Tag Archives: Ryan Wong

“Serve the People: The Asian American Movement in New York” at Interference Archive, Curated by Ryan Wong

Serve the People: The Asian American Movement in New York

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Thursday December 5, 2013 – Sunday February 23, 2014

Opening: Thursday December 5, 7-10pm

Serve the People: The Asian American Movement in New York charts a history of Asian American activism, organizing, and cultural production in the 1970s, the first exhibition to focus on New York as a center of this national phenomenon. Through posters, leaflets, newspapers, film, and music, Serve the People shows how Asian American identity was shaped by reclaimed histories, revolutionary politics, feminist awareness, third worldism, and community organizing. The culture created by young activists and artists in the movement embodied their ideals, speaking to the excitement and urgency of the time.

Curated by Ryan Wong.

In 1970s New York, one might have heard the folk group A Grain of Sand sing about “the struggle,” walked by a mural celebrating Asian American histories, or attended a screening of a documentary on garment workers in Chinatown. I Wor Kuen and Worker’s Viewpoint Organization distributed their revolutionary messages through newspapers and study groups, while community organizations like Asian Americans for Equal Employment galvanized Chinatown into mass protests. Basement Workshop served as an umbrella for artists’ projects as well as groups like Chinatown Health Fair, Asian American Resource Center, and the Amerasia Creative Arts Program.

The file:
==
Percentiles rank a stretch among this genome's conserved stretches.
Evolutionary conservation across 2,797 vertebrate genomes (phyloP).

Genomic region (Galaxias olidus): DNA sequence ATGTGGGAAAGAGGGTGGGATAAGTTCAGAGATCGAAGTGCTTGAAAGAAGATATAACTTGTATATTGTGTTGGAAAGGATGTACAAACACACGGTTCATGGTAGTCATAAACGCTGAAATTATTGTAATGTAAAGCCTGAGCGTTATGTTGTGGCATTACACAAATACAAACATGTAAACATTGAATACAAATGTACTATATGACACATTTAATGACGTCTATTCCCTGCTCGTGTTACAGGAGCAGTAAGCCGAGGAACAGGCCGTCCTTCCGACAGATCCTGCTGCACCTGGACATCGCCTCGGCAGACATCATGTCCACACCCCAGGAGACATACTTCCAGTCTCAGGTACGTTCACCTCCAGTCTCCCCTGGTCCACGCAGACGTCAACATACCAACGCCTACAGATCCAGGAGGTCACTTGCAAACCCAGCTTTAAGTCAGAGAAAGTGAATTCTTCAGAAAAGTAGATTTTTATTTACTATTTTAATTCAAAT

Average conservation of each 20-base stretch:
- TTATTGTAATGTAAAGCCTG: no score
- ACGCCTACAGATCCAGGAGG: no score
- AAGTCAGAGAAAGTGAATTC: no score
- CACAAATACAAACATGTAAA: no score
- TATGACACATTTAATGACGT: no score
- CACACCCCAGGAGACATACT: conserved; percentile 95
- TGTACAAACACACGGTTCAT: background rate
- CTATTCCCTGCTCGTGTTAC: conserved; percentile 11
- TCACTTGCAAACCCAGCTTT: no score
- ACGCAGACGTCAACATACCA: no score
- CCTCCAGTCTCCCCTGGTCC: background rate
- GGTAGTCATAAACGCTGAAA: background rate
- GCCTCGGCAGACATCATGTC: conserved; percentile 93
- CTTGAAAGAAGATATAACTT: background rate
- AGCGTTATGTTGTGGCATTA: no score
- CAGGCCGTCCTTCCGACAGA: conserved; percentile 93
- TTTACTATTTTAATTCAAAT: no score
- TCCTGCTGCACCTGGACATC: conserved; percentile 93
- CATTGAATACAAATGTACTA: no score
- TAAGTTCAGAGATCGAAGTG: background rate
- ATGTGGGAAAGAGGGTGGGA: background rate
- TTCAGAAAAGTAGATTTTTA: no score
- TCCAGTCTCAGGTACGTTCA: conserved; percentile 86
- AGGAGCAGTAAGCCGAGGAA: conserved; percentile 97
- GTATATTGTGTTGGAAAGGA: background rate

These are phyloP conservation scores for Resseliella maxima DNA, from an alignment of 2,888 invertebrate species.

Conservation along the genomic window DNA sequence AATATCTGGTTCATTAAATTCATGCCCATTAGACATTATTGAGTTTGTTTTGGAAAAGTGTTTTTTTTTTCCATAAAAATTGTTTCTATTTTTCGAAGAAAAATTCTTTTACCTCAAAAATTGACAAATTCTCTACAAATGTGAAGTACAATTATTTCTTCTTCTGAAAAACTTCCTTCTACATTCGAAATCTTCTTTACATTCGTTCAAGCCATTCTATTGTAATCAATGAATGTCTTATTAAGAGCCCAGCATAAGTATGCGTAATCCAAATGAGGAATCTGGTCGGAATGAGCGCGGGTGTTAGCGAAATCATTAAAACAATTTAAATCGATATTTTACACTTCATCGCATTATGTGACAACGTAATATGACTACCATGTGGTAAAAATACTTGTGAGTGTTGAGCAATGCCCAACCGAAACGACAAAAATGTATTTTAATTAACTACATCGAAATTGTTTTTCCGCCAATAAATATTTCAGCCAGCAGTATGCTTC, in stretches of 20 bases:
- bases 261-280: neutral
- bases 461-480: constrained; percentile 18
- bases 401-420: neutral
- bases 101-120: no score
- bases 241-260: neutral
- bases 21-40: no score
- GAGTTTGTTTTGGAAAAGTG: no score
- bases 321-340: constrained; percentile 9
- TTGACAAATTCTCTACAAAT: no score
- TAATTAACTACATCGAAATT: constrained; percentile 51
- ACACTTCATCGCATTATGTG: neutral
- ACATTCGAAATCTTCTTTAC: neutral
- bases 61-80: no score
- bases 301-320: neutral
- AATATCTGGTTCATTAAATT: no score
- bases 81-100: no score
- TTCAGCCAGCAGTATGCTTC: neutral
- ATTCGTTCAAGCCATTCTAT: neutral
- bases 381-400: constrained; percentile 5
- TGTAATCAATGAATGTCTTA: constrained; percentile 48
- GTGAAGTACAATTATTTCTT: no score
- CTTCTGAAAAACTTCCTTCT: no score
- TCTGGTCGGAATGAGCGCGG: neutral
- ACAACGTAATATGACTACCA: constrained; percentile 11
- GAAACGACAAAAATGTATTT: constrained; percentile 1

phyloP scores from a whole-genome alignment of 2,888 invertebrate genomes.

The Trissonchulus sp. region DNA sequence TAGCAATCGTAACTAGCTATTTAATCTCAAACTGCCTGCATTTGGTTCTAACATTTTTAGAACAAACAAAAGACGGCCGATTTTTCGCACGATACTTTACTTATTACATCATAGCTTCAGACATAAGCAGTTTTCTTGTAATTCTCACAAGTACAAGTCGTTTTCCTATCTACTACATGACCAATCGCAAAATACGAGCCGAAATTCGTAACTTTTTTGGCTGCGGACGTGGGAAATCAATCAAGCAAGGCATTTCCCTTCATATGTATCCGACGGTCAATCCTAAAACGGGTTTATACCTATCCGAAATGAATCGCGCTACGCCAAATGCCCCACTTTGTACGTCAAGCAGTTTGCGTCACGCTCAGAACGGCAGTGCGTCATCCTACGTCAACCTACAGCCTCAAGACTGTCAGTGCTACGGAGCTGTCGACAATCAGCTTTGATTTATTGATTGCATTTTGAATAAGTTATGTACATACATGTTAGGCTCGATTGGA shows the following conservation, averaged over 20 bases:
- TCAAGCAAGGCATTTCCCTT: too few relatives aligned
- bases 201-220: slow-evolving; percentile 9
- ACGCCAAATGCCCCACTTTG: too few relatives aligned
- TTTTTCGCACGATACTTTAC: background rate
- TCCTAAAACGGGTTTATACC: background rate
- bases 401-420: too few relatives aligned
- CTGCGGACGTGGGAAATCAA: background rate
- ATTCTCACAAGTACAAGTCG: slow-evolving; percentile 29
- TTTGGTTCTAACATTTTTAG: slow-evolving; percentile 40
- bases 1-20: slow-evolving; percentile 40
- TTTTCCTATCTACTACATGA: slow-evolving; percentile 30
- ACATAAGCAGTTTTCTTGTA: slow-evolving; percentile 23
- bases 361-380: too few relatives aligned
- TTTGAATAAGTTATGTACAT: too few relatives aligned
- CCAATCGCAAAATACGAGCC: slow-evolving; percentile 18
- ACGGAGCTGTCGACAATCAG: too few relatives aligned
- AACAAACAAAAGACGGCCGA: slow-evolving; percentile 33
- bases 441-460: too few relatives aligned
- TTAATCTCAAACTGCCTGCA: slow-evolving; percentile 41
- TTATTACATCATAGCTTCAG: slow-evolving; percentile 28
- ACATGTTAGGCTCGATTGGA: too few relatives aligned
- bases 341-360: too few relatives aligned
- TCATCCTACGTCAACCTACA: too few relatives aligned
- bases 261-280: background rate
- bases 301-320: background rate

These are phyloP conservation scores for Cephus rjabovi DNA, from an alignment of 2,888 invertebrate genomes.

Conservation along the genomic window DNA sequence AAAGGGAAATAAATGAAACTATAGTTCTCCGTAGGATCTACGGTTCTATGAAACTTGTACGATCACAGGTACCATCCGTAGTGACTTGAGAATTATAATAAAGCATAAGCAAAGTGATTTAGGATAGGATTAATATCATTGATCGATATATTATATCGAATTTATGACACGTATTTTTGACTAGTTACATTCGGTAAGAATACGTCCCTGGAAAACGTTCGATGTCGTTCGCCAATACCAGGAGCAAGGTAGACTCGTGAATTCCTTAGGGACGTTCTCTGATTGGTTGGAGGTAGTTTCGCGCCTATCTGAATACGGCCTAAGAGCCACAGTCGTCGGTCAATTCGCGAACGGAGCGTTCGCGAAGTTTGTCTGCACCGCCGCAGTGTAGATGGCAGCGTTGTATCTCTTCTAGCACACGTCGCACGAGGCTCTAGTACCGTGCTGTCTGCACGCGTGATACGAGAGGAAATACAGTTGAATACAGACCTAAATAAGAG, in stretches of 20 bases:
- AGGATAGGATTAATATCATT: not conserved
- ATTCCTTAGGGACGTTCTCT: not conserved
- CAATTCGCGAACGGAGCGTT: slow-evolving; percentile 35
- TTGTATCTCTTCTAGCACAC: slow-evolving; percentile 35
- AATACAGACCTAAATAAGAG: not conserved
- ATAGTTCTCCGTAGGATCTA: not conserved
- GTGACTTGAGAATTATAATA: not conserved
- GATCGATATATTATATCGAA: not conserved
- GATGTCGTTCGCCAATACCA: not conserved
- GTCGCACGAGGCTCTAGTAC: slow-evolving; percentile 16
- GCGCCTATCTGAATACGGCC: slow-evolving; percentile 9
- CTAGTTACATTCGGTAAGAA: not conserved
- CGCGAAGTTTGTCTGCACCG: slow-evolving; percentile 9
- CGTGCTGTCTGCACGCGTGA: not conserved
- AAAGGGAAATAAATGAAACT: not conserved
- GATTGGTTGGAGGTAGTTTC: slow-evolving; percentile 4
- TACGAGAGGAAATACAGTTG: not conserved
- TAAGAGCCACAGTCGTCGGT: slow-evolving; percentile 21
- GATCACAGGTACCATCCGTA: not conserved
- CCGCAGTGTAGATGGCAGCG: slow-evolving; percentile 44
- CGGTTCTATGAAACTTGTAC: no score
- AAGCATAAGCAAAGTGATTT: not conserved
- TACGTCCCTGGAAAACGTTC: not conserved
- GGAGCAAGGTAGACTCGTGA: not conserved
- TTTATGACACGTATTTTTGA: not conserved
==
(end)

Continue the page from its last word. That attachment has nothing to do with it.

In recovering and presenting this past, Serve the People cuts against the stereotype of political apathy among Asian Americans, and offers a radical history for today’s activists to build upon. The political horizon for Movement activists was limitless, whether they worked towards community control, artistic self-expression, or political overthrow. This energy is palpable in the culture they produced. In light of the great immigration of Asians to America since the 1960s and the looming questions of America’s economic and political relation to Asia, these works remind us of a moment of pride and revolution for a newly-formed identity.

Visitors are invited to handle and read through two of Interference Archive’s newest acquisitions: the seminal collection of art and poetry Yellow Pearl, and copies of the nationally-circulated Bridge Magazine. Other objects on display include the Asian Americans for Action Newsletter (published by Yuri and Bill Kochiyama in their home), buttons and posters for the Chinatown Health Fair, iconic photographs of the Peter Yew police brutality protests by Corky Lee, and posters designed by artist Tomie Arai.

A full schedule of public programs will accompany the exhibition, including film screenings, discussions, and readings. Please check back here for a full list. As of now, the following events are scheduled:

Sunday December 8, 2013
2-8pm
Queens Museum, Flushing Meadows Corona Park (NOT AT INTERFERENCE ARCHIVE)

Gathering the Grassroots
Over twenty organizations, representing the next generation of Asian American activism, will convene at this annual event to discuss collaboration and movement building.
__________

Tuesday December 10, 2013
7-9pm
Interference Archive

Serve the People Gallery Tour and Interference Archive Open House